It is nothing else than the “New Zealand Socialism” of twenty years ago, invented by bourgeois reformers wanting the aid of the small working class against foreign finance, and resulting in strangling the class struggle and the freedom of movement of the workers.
In Ireland it has its roots in the economic backwardness of the country, with its small proletariat, its great mass of petty bourgeoisie, its great mass of petty bourgeoisie, its great mass of small land holders and labourers who hope to become petty-owners. It tries to give them a common programme, which, of course, cannot be Communist.
Perhaps it may be said that, as Communism is not yet possible in such a country, this programme of a reformed society of petty enterprise controlled by the working class is to be preferred to everything else, and the best possible way out. But the idea of a stable society on this basis of peaceful co-operation of classes is an illusion. You have already shown it in your article with regard to workers’ control.
The same impossibility may be seen regarding unemployment. “Full maintenance for the unemployed at full trade union rates” is asked for. Where would the State get the funds necessary under this programme? The funds must in some way come from production; either from the profit on State industries, or from taxes paid by small enterprise. Of course these capitalists would not be content to pay to the unemployed such rates; they would try to lower them, in order to restore the pressure of unemployment on the wages. Here arises the natural and fundamental enmity of the classes, the chief opposition of their interests, the impossibility of peacefully combining their efforts. As long as private enterprise exists, it must try to hold itself against competition by lowering the cost of production, or else be ruined. It cannot be content to secure a fixed living to the workers.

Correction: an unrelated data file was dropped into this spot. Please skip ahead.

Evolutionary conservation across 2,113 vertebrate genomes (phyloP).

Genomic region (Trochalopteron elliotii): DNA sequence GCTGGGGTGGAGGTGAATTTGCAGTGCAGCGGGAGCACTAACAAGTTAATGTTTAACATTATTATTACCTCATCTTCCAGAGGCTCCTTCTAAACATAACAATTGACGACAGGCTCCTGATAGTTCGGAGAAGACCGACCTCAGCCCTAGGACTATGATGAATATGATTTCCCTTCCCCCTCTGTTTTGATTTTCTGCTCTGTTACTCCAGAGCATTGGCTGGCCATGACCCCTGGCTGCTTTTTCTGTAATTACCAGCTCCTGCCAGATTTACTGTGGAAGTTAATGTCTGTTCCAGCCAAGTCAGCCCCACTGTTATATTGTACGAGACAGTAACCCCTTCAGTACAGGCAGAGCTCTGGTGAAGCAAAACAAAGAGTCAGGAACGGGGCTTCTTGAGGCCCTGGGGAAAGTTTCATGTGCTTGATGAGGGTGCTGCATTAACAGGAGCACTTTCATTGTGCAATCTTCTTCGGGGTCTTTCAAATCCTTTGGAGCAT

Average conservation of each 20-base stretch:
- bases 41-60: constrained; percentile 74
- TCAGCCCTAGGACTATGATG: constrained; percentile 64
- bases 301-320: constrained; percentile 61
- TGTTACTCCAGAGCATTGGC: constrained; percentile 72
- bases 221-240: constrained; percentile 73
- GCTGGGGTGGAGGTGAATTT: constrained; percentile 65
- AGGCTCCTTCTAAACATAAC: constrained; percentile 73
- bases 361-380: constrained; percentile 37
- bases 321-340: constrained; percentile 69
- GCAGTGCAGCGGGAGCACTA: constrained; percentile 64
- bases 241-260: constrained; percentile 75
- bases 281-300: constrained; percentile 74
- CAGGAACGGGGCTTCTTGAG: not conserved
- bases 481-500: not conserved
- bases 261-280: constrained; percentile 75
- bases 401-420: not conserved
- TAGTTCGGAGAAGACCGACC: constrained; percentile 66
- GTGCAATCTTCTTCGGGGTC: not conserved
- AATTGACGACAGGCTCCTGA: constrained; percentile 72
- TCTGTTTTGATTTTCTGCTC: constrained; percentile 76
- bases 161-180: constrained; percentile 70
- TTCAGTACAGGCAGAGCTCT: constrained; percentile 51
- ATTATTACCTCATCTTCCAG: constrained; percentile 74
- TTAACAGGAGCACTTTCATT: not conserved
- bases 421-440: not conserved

In 1848, in Paris, this payment of unemployed was the chief cause of the shopkeepers and other petty bourgeois becoming furious against the “do nothings” and crushing the proletarian revolt in the June massacre. But also from the Communist point of view this leaving the workers unemployed and paying them a life rate is not right. Communism means production of an abundance of goods, leaving people idle who are desirous to work is spoiling the resources of the community. A Communist society will not leave them unemployed, but will let them produce goods for the community, thus for themselves and others to increase the general wealth.
Thus the so-called Communist programme is not the programme of Communists desirous to show to the workers the difficult but only real way to freedom; it is the programme of politicians desirous to win the great mass of adherents from various poor classes, by a programme of reforms that means coalition of workers, small farmers and petty bourgeois.
What you say about the results of the coalition in the States of Eastern and Middle Europe shows that this coalition uses the force of the proletariat to promote the formation of a numerous class of small land owners, extremely hostile to any Communism, thus it throws obstacles in the way to Communism. It does still more so by filling the minds of the workers with illusions, and by diverting their eyes from the only way to freedom; the way of class struggle, clear class-consciousness and confidence in their own power.
Yours very truly,